Stronger international collaboration on renewable energy could reshape shipping markets

Countries should work harder to develop interconnections for renewable energy, allowing multiple nations to share larger production capacity and build stronger markets, according to a new report from a new group aiming to reshape major charter markets and accelerate the development of green fuels and technologies.

Illustration. Courtesy of Navingo

This is one of the key recommendations that could influence shipping markets.

The number of demonstration projects for renewable hydrogen – including derivative fuels like ammonia and their potential use in shipping – should be increased and backed by targeted technical and financial assistance.

The report – authored by the International Energy Agency, the International Renewable Energy Agency and the UN’s High-Level Climate Champions – delivers recommendations for greater cooperation to ensure that sustainable technologies and practices are attractive and accessible by 2030.

Five industries representing more than 50% of global emissions need stronger international collaboration to deliver reductions in line with the Paris Agreement, the report says.

The Breakthrough Agenda was signed by 45 nations at the COP26 climate conference in Glasgow last year to drive emissions reductions in the power, hydrogen, road transport, steel and agriculture sectors.

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To meet the Breakthrough Agenda pledges, up to 8TW of renewable power capacity will be needed by 2030 (compared to less than 3.1TW today). Renewable and low-carbon hydrogen production must scale up from less than 1Mt in 2020 to around 140-155Mt per year. And annual production of net zero carbon steel must increase 100-fold from a million tonnes today.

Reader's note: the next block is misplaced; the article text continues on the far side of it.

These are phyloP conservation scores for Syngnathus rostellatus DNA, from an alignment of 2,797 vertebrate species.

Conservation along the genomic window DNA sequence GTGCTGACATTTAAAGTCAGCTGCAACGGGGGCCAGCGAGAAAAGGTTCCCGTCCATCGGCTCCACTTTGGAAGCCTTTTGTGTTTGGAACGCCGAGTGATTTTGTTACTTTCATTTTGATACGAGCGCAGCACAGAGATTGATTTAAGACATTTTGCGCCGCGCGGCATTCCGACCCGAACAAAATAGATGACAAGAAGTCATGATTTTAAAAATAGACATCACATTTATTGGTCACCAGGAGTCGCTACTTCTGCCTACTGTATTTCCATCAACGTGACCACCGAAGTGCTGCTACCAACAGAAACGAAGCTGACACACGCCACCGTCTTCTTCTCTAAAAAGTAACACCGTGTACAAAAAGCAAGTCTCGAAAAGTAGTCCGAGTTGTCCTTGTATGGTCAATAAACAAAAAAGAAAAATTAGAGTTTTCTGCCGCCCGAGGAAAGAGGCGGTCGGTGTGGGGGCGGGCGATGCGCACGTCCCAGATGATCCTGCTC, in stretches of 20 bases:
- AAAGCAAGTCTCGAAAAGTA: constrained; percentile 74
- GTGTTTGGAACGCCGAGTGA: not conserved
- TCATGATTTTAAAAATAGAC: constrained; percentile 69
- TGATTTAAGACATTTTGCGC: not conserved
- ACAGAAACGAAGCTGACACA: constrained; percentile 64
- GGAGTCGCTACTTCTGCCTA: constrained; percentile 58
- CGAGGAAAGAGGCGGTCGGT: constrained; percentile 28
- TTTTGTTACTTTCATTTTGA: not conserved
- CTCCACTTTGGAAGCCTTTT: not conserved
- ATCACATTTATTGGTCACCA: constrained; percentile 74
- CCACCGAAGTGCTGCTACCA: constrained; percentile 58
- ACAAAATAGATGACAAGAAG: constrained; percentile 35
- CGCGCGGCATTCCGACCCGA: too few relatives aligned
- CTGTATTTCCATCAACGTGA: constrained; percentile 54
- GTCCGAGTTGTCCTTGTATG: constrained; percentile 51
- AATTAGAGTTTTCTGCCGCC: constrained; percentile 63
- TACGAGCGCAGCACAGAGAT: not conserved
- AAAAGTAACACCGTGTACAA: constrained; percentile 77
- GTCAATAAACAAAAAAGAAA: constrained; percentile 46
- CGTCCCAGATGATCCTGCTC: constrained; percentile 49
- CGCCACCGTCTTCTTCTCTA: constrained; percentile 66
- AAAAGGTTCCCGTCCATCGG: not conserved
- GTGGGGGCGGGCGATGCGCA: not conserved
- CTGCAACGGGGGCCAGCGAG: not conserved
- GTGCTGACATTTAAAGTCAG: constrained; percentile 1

The authors also argued for advance purchase commitments from multiple countries to mobilise the investment needed in low-carbon steel production. Focused discussions also need to be started on how to ensure international trade facilitates the transition to sustainable agriculture.

The recent announcement of the Clean Energy Marine Hubs at the Clean Energy Ministerial is one maritime industry-led initiative that seeks to meet the challenges set out in the report.

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The initiative will be a convening platform for public and private senior-level stakeholders from the ports, shipping, finance, and energy sectors across the energy-maritime value chain.